Budget 2016: No changes in tax slabs, relief on renting houses | union-budget | Hindustan Times
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Budget 2016: No changes in tax slabs, relief on renting houses

union budget Updated: Feb 29, 2016 15:40 IST
HT Correspondent
Budget 2016 Live updates

People look at a screen displaying finance minister Arun Jaitley presenting the budget, in Mumbai.(REUTERS)

Salaried taxpayers have no reason to cheer as finance minister Arun Jaitley did not announce any major tax breaks or changes in income tax slabs when he presented the Union Budget 2016 on Monday.

Minor exemptions and rebates include relief for those earning annual salaries of up to Rs 5 lakh. The tax rebate for this group has been increased from Rs 2,000 to Rs 5,000 under Section 87 A of the Income Tax Act.

This means there will be a reduction of Rs 5,000 from the tax amount paid by people with salaries of up to Rs 5 lakh or below. Previously, this rebate was Rs 2,000.

Read: Budget 2016: Jaitley says no to populism, rural economy in focus

Another exemption announced in the budget for the salaried class is under Section 80 GG of the Income Tax Act.

This exemption is for those who do not earn any house rent allowance (HRA) as part of their salaries and can now claim relief up to Rs 60,000 for renting an accommodation. Previously, this exemption was up to Rs 24,000.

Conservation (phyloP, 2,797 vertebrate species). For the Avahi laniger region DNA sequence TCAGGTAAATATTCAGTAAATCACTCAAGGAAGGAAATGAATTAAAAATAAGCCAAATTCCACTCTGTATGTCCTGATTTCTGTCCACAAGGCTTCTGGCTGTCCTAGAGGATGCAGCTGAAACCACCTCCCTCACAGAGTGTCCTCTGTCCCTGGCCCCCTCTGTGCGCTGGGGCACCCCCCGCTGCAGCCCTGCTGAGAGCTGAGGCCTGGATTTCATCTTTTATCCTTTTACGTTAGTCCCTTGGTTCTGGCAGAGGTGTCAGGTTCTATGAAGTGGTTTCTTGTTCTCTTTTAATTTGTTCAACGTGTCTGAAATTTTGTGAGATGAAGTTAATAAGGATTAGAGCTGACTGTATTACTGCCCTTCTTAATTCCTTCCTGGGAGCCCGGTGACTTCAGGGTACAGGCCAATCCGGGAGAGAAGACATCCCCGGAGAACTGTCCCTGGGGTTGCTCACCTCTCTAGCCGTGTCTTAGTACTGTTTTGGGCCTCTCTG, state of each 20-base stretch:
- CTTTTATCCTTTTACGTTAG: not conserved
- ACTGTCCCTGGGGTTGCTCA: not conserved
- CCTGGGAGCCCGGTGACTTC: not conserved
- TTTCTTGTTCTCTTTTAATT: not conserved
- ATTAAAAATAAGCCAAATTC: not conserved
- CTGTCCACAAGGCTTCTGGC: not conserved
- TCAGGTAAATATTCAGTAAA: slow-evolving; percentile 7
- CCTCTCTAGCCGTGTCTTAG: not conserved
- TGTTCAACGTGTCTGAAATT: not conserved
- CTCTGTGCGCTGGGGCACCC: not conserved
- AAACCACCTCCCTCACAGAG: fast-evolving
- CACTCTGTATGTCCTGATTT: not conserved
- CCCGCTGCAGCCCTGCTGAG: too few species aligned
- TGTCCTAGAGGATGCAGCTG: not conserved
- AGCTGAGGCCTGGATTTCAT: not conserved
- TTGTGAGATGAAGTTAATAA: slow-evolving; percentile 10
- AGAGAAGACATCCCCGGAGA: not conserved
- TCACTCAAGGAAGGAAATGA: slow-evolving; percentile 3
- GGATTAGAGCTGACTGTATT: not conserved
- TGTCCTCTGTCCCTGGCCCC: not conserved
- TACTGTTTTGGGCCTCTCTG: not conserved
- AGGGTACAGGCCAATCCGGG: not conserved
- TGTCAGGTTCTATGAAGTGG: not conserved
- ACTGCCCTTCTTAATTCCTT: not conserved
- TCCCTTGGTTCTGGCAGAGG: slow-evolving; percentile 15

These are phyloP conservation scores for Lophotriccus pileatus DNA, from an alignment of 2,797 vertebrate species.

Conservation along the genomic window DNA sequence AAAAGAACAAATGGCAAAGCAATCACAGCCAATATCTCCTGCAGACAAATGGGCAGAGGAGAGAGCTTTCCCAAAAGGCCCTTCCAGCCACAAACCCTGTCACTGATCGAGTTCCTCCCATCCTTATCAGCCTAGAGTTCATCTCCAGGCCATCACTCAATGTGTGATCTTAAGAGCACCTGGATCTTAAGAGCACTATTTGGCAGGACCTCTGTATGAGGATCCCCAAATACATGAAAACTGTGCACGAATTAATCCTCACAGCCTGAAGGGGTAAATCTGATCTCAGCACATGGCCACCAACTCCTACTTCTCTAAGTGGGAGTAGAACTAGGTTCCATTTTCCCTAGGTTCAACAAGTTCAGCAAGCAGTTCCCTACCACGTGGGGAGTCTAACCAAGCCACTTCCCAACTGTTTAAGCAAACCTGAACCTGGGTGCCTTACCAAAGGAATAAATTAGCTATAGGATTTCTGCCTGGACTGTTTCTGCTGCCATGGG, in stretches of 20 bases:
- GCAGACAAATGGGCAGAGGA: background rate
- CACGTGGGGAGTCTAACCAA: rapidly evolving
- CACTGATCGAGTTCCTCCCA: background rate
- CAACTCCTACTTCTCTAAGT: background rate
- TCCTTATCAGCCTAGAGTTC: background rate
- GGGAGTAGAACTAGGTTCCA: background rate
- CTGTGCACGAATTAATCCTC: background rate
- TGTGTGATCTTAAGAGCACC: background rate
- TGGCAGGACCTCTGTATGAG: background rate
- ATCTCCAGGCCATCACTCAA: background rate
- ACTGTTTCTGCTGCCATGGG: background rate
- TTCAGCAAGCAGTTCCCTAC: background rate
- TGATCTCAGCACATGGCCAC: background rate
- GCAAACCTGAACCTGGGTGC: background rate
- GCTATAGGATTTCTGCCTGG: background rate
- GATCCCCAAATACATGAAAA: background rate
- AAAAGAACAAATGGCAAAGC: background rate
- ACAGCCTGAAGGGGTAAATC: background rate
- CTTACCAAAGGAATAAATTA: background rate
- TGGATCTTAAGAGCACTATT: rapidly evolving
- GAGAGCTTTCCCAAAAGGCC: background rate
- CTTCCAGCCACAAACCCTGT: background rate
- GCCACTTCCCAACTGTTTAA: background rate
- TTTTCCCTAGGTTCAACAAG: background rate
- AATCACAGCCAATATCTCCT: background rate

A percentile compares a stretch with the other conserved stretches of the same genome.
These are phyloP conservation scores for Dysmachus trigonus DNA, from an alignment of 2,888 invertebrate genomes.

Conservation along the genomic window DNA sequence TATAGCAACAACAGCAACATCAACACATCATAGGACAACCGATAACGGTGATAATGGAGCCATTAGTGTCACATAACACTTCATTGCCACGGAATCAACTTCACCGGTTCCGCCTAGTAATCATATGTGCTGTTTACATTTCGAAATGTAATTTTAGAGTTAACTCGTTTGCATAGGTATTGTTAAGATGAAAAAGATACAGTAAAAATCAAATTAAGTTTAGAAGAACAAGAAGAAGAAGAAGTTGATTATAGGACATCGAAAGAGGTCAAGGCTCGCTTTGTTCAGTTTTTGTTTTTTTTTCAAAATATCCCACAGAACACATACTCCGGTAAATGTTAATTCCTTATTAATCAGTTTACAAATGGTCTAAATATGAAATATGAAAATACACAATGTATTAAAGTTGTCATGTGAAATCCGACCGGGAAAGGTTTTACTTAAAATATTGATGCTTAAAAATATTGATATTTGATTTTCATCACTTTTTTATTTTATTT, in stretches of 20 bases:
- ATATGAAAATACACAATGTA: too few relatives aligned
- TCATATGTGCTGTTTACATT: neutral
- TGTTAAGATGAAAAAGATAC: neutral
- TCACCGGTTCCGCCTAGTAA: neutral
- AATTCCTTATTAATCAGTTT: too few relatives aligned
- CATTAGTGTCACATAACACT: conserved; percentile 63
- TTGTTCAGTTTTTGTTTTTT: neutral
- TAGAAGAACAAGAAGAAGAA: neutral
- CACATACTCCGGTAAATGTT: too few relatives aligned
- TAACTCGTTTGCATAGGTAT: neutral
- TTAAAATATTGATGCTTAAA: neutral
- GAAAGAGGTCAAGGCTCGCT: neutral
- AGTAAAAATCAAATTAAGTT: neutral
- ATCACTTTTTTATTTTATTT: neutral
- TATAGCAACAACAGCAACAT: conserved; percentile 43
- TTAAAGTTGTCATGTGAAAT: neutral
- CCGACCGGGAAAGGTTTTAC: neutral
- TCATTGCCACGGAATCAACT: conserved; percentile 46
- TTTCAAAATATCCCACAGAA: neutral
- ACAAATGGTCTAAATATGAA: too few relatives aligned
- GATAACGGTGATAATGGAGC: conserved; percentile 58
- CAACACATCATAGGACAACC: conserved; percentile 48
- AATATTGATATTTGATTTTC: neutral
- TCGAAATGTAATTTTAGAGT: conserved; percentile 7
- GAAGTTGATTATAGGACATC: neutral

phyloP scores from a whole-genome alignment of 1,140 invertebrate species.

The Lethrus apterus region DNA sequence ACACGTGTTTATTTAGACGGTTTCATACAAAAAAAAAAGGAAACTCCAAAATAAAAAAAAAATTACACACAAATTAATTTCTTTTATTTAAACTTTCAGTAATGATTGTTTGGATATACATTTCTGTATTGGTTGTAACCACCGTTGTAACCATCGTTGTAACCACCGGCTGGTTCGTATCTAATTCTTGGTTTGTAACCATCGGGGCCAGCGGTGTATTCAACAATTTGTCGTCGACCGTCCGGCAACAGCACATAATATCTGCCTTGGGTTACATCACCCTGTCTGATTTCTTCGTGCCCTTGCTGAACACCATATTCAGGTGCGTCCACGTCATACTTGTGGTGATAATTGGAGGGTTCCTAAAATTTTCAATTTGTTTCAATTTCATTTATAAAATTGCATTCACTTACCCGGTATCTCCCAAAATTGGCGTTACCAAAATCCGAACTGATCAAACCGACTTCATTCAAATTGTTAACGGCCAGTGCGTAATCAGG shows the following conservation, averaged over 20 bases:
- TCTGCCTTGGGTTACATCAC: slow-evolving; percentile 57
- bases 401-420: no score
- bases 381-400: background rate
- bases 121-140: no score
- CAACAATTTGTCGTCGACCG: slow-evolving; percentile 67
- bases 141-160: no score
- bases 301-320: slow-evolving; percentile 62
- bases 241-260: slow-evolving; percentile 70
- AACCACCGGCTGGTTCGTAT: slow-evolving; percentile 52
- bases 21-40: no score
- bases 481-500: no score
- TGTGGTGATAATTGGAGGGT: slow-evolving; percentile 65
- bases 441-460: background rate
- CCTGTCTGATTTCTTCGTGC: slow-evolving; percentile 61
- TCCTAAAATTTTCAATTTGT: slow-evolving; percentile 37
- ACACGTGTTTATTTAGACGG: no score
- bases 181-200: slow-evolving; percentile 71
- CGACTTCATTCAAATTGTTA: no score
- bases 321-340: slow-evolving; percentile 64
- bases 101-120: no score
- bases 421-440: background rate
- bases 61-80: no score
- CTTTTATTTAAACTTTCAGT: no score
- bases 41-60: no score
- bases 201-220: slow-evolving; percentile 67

Going against wide speculation and expectations, the finance minister did not provide any significant relief for personal income tax.

Read: Budget 2016: 4-month window for black money holders to come clean

He did not provide any respite under Section 80C that offers tax breaks for money parked under tax savings products such as insurance premium, mutual funds and provident funds, among other instruments.

Experts point out that this is on expected lines as governments generally offer big tax breaks usually in their first two years or last year.

The finance minister said that the loss to the exchequer for doling out the income tax exemptions and rebates will be Rs 1,060 crore.

Read: Budget 2016: Cars, cigarettes, eating out, travel get costlier